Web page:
As shadows rise, a darkness awakes
An amnesty has been declared for all Augurs – finally allowing them to emerge from hiding and openly oppose the dark forces massing against Andarra.
However, as Davian and his new allies hurry north towards the ever-weakening Boundary, fresh horrors along their path suggest that their reprieve may have come far too late.
Meanwhile, Caeden continues to wrestle with the impossibly heavy burdens of his past. Yet as more and more of his memories return, he begins to realise that the motivations of the two sides in this ancient war may not be as clear-cut as they first seemed . . .
I purchased this book.
An Echo of Things to Come is a big book. Huge. Which is just my cup of tea. Second book in the Licanius Trilogy there were actually times that I felt I was reading the final book because SO MUCH HAPPENS; and Islington moves you at an ever increasing pace towards what feels like a conclusion – and it is, of a sort, but it is more the ‘end of act two’ and set up for act three.
Islington does a great job of spreading his wings in this novel and clearly puts into play the lessons learned while writing the first book. The story closely follows the main characters of book one, Davien, Wirr, Asha and Caedan, – and if you have not read that you may be a little lost as there is no hand-holding or rehashing of what’s gone before here. Islington does a masterful job of keeping the readers interest across all four threads with the stories balancing out in a complex dance of wave-like tension, one thread rising while another lowers.
And while each of these stories has interest and merit, the standout – for me – is Caedan’s story.
Caedan’s journey to regain his lost memories is simply marvelous. Islington uses flashbacks to allow Caedan and the reader to live the revelations rather than just reciting them to us dryly. It is a great use of the flashback device (one that often annoys me, but not here). In fact is almost ‘time travel’, given we are looking back over millennia and it deepens the readers understanding of what went before and what is happening now in terms of the current timeline plot.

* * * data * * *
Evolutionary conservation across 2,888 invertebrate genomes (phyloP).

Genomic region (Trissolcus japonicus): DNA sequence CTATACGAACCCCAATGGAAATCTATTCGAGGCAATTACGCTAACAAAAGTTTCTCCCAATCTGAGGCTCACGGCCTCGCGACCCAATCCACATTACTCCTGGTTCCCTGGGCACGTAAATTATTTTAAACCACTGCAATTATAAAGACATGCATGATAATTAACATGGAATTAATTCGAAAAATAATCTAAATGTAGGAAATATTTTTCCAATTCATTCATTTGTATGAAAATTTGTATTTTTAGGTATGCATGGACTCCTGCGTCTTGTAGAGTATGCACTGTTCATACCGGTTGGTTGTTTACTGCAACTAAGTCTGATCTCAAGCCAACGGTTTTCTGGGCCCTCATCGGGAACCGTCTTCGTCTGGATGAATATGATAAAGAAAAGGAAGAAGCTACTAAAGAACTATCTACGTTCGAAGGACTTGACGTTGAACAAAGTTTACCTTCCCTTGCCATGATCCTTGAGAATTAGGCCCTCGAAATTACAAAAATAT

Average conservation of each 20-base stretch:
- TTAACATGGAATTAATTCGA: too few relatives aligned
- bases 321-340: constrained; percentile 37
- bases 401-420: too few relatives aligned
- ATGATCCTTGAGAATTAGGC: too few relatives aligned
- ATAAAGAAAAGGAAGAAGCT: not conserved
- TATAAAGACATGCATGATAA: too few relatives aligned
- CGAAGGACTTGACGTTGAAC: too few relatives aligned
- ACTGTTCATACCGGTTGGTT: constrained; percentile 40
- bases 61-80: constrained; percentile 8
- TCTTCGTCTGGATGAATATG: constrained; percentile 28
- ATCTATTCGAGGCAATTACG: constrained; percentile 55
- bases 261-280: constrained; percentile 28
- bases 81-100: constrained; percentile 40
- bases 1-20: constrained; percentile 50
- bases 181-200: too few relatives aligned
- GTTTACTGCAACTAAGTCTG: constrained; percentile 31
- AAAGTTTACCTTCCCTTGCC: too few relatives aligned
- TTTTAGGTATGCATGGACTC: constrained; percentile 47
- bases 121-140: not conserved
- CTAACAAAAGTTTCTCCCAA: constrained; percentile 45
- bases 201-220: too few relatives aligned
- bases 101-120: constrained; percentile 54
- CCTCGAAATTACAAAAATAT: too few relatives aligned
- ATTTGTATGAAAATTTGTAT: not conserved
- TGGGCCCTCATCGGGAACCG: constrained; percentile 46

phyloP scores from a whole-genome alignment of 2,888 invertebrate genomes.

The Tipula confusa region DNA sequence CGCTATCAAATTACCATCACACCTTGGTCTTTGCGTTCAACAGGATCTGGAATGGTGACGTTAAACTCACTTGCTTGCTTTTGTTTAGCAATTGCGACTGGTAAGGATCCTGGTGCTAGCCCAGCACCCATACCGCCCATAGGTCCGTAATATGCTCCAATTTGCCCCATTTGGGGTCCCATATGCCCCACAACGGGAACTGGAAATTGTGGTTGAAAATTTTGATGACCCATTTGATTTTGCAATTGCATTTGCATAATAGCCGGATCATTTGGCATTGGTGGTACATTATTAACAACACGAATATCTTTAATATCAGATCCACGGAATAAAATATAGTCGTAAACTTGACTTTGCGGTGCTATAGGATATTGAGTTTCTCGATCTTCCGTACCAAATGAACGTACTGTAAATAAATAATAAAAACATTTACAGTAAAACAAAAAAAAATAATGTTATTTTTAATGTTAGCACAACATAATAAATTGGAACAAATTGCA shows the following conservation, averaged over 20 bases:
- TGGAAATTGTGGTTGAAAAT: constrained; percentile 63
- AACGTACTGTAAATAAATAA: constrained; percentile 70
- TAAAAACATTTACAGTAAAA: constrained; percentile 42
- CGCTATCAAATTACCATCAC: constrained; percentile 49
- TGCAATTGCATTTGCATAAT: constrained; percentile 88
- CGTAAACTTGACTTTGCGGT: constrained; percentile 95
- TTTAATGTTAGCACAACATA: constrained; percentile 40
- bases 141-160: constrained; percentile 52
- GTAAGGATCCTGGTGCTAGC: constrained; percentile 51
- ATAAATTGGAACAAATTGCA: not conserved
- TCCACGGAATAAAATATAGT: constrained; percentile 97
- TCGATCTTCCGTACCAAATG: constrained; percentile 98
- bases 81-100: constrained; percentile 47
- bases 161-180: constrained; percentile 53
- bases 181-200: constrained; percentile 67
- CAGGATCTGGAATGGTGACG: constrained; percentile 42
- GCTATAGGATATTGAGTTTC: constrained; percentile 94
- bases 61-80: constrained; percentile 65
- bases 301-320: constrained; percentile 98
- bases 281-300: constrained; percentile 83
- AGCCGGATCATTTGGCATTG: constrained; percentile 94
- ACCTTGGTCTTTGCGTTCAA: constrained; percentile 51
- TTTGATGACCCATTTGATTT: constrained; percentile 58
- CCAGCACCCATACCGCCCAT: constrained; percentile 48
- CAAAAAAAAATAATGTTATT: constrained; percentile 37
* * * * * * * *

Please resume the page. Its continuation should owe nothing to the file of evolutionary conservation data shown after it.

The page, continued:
Davien’s, Wirr’s and Asha’s journeys are no less interesting and serve to anchor the story in the ‘now’. Through their POV’s we see the plans made by Caedan’s alter-ego of the past begin to come to fruition and see firsthand just how the foretelling gift of the Augurs moves players across the story like chess pieces.
The pace really starts to crank up in the final third of the book, all the threads rushing towards their climax – as I said earlier, it often felt as though we were coming to the end of the final book such was the sense of progression in the story. All in all, Islington has written a stellar novel of epic fantasy that ticks many of the boxes for me. I can only see him getting better as he continues his journey as a writer and I am keen to see where he goes next.
An Echo of Things to Come suffers from none of the middle book syndrome that so many other second volumes in a trilogy do. It is a fast paced tale of magic, mysterious, politics, back stabbing and prophecy as we explore the idea of closely our view of identity is molded by our memories. And while Islington does use many familiar tropes he is also using a very cool device with Caedan (no, not the flashbacks) that I do not believe has been widely used in epic fantasy before and offers a very really feeling of ‘something new’. If you are a fan of Robert Jordan or Brandon Sanderson you will surely love this.